Although Wilson Eyre, Jr. (1858-1944) was born in Florence, Italy, much of his architectural practice took place in the Philadelphia area. When he was eleven, Eyre’s family ventured back to the United States to live in Newport, Rhode Island. Later on, after Eyre had studied architecture for a brief time at MIT, he came to Philadelphia in 1877 to work under architect James Peacock Sims. In 1882, Sims passed away, leaving his business in Eyre’s hands. It wasn’t long before Eyre began to receive local and national acclaim for his distinctive architectural style. His reputation was founded on the ability to carefully create asymmetrical country homes that enjoyed warm atmospheres, and for being an innovator in the Shingle style.
An American architectural style with roots in New England, the Shingle style combined English influence with Colonial American styles in emphasizing a simplified, flat shingle design. Those utilizing the Shingle style, in a manner echoed by jean designers today, used faded shingles (sometimes dipped in buttermilk) to create the illusion that a new building was actually aged and weathered. Shingle-style homes focused on horizontal continuity both inside and out in order to make the architecture seem more natural in its surroundings. Wilson Eyre used horizontal planes as a means to design his asymmetrical homes. Often, he would branch all first floor rooms off of an open living hall which was essentially the single axle of the buildings layout. Eyre even incorporated the second floor staircase into this central hall.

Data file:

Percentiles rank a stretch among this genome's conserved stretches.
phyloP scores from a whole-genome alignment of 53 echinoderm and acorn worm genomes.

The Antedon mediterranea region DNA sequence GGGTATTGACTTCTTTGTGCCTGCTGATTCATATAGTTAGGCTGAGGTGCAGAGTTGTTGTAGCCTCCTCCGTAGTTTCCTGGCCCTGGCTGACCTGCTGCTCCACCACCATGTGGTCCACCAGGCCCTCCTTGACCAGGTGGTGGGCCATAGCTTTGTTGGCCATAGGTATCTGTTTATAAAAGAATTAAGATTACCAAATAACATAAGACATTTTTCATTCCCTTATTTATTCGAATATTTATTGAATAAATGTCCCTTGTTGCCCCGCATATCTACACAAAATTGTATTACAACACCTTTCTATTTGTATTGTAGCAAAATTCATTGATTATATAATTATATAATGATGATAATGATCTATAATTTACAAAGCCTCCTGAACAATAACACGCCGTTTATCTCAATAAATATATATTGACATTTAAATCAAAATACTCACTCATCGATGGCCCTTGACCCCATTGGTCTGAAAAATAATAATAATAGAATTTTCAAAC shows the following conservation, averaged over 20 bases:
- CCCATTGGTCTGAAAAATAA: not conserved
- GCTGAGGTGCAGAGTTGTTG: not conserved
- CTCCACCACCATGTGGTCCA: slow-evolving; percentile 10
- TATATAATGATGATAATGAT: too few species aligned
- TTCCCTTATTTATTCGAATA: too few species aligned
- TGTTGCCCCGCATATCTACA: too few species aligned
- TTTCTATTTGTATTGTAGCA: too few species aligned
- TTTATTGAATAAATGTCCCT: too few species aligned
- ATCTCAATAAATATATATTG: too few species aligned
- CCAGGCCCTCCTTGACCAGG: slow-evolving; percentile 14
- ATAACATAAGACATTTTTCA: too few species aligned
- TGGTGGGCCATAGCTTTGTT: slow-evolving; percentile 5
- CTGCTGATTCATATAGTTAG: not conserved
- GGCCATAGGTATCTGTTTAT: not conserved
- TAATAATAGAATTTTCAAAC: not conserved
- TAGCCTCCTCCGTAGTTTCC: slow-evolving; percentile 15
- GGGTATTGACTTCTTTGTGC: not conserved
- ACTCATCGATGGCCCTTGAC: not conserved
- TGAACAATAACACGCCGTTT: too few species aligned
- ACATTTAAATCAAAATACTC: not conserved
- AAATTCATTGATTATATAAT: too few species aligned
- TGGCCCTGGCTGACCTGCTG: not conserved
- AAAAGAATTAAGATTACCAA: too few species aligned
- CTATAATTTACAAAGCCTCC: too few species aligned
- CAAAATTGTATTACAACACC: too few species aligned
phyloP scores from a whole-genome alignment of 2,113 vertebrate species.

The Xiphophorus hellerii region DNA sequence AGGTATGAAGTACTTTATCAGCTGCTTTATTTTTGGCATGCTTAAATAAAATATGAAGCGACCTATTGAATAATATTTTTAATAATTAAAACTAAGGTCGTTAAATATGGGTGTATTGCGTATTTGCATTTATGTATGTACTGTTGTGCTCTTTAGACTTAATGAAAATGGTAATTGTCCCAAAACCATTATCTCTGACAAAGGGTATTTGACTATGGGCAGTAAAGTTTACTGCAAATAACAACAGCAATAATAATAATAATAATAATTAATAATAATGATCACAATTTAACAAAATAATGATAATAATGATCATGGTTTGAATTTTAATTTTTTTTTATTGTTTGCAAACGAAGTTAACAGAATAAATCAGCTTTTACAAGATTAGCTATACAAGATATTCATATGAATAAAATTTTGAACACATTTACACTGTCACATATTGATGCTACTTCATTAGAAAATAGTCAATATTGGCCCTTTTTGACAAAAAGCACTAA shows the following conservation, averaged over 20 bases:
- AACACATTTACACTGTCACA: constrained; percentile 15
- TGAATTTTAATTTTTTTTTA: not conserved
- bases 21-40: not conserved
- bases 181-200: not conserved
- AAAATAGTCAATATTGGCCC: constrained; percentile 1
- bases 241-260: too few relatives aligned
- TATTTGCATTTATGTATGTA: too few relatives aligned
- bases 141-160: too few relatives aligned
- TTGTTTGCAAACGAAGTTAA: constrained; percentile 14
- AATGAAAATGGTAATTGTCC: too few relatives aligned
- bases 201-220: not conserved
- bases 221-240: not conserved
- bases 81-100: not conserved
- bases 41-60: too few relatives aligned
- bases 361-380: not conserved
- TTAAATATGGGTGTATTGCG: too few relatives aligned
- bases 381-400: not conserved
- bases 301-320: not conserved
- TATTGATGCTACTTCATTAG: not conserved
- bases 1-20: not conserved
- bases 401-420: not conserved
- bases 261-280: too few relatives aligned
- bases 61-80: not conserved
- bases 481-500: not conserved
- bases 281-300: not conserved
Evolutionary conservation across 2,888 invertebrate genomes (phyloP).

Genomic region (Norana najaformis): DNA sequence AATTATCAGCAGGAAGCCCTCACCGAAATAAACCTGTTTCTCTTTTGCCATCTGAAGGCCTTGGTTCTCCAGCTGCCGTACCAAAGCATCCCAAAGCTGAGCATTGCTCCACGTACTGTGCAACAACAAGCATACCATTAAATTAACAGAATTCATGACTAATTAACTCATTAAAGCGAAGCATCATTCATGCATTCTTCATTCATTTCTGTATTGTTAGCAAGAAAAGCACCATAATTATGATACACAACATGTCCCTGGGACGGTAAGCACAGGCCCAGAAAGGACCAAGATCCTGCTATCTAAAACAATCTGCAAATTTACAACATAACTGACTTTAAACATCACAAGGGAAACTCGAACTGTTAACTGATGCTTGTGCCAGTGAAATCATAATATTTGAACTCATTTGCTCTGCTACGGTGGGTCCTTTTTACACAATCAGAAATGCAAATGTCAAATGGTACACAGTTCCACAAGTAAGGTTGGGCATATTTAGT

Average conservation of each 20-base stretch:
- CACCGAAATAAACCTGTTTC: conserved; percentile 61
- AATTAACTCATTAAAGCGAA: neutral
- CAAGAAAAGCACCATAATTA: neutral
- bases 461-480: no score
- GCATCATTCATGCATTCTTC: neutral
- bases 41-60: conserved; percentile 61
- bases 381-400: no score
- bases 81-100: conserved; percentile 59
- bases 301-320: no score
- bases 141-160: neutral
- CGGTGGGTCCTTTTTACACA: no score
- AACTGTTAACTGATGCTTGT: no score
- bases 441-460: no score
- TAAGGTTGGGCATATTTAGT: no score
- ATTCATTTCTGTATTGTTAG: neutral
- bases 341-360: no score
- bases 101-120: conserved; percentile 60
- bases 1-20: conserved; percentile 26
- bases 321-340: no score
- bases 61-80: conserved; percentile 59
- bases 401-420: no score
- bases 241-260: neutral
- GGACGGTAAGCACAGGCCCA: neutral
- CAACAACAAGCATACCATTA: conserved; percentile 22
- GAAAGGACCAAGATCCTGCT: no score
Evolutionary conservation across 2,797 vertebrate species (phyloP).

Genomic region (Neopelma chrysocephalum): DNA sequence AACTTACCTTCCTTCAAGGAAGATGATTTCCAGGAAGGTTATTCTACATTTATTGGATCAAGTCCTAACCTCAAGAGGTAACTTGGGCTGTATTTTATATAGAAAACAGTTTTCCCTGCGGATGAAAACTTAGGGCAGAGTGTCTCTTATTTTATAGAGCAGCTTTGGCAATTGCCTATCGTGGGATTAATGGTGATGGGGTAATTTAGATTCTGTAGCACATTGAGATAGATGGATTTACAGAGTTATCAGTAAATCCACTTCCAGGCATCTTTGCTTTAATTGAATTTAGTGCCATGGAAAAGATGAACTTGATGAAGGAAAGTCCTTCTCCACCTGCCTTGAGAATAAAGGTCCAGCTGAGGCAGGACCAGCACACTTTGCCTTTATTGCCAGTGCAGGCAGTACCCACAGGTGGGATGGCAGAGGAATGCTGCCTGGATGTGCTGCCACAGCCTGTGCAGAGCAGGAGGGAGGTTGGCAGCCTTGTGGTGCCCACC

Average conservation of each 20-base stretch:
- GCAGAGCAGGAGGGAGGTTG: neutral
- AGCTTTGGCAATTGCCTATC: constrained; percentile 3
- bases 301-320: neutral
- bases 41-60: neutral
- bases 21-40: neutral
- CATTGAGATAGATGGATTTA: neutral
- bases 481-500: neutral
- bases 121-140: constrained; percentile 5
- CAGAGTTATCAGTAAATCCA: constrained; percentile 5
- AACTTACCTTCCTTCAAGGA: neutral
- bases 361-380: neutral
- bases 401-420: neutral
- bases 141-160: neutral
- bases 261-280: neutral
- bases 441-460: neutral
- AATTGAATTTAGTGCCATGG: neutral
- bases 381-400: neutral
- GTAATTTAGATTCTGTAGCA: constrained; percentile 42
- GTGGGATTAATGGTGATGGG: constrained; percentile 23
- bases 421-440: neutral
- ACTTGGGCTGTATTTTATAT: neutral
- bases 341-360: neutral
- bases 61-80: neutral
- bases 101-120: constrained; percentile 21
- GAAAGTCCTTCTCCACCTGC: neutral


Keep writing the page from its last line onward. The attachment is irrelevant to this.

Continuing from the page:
Eyre taught at the University of Pennsylvania in the 1890’s. He urged potential architects to “not have theories,” instead asking them to draw all of their work from inspiration. His lessons seem to coincide with his retrospective negativity for having, as a young architect, highlighted originality over simple technicality. Some noted works of his, which you may recognize, include the Anglecot (1883) home in Chestnut Hill (which is in the registry for National Historic Places), Allgates (altered in 1910) which is in Haverford, and the UPenn Museum of Archaeology and Anthropology (1895-99) at 3260 South St. You may also remember these articles from last week which cover two other works of this noteworthy architect.
— Alex Graziano